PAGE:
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February 19, 2014 1:21 PM Intimidating VW Workers Could Come Back to Haunt Republican Pols

By Ed Kilgore

This news (via Reuters) falls with the predictable weight of another shoe dropping, but it’s interesting that it’s happening so fast, even as conservatives everywhere are still celebrating the successful intimidation of VW workers in Tennessee by local Republican politicians:

Volkswagen’s top labor representative threatened on Wednesday to try to block further investments by the German carmaker in the southern United States if its workers there are not unionized….
German workers enjoy considerable influence over company decisions under the legally enshrined “co-determination” principle which is anathema to many politicians in the U.S. who see organized labor as a threat to profits and job growth.
Chattanooga is VW’s only factory in the U.S. and one of the company’s few in the world without a works council.
“I can imagine fairly well that another VW factory in the United States, provided that one more should still be set up there, does not necessarily have to be assigned to the south again,” said Bernd Osterloh, head of VW’s works council.
“If co-determination isn’t guaranteed in the first place, we as workers will hardly be able to vote in favor” of potentially building another plant in the U.S. south, Osterloh, who is also on VW’s supervisory board, said.
The 20-member panel - evenly split between labor and management - has to approve any decision on closing plants or building new ones.

I’m sure most Republicans don’t consider Osterloh a legitimate representative of VW management, which has had this socialistic “co-determination” system foisted upon it by socialistic Big Government in Germany (known to U.S. conservatives in other contexts, of course, as the heroic champions of public-sector austerity). But the fact remains that Bob Corker and other noisy opponents of UAW representation of VW workers in Tennessee used the argument that VW would surely send any new work somewhere else if the union was approved to great effect in the runup to last week’s election. It would be richly ironic if that argument turned out to be off by 180 degrees.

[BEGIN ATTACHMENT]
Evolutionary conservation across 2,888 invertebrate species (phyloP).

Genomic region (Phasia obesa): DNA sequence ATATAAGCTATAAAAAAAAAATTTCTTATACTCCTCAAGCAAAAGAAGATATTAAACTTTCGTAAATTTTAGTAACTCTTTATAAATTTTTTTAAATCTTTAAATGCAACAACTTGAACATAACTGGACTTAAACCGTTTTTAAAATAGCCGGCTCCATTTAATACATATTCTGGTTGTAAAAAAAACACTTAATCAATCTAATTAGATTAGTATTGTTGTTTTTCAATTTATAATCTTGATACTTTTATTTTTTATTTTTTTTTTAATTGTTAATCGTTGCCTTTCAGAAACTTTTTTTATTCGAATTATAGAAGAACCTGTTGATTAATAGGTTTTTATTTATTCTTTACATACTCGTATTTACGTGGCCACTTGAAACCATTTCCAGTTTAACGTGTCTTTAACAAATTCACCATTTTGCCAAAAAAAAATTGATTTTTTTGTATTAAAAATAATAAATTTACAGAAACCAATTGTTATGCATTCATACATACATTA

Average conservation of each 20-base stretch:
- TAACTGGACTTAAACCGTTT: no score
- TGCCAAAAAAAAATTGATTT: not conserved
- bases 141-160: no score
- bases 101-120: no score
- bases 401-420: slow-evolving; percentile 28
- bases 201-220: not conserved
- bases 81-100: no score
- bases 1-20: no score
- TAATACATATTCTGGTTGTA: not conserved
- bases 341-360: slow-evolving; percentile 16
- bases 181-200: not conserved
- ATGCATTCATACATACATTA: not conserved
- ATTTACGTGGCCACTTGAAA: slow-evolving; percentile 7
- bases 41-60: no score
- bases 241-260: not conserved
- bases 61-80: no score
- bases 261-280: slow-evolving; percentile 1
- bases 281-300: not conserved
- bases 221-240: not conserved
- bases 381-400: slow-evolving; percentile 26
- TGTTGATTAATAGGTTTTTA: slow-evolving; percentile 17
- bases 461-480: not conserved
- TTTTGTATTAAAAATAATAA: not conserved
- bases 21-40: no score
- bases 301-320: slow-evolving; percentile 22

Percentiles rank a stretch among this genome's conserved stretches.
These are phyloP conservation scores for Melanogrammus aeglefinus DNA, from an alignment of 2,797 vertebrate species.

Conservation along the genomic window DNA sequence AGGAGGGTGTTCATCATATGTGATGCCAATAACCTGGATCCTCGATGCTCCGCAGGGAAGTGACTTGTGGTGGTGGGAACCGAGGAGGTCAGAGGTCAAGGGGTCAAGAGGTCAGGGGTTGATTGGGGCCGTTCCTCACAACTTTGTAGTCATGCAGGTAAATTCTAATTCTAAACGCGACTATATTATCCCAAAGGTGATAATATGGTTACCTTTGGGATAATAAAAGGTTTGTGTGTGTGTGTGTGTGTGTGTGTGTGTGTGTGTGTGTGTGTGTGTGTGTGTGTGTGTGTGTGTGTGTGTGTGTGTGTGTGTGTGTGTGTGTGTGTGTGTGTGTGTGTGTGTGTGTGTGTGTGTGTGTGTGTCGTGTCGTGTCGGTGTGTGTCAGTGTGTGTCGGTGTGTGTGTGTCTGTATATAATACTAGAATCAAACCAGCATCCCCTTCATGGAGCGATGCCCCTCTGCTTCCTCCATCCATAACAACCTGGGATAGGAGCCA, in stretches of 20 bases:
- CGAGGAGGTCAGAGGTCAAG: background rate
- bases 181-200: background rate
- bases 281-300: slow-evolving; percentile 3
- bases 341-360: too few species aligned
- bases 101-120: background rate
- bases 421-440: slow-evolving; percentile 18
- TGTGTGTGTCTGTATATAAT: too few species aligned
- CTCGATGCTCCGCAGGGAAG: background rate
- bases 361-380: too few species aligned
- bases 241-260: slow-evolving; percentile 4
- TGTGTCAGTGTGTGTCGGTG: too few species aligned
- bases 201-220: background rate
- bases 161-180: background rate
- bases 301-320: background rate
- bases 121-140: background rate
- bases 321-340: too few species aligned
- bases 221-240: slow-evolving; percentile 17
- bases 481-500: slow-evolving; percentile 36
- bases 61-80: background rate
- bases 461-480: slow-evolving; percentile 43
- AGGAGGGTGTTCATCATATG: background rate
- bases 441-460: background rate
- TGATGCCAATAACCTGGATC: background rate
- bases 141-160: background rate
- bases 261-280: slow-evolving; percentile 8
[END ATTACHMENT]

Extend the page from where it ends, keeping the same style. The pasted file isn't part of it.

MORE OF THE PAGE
Aside from the specifics of VW, this development is a reminder that employers actually care about some things other than minimizing business costs. If politicians insist on giving them subsidies and freedom from regulations and reducing the bargaining power of their workers, they may gladly pocket such concessions. But the idea that screwing workers and the public are the only path to economic development isn’t at all irrefutable outside the fever swamps of those avidly pursuing a race to the bottom.

Ed Kilgore is a contributing writer to the Washington Monthly. He is managing editor for The Democratic Strategist and a senior fellow at the Progressive Policy Institute. Find him on Twitter: @ed_kilgore.

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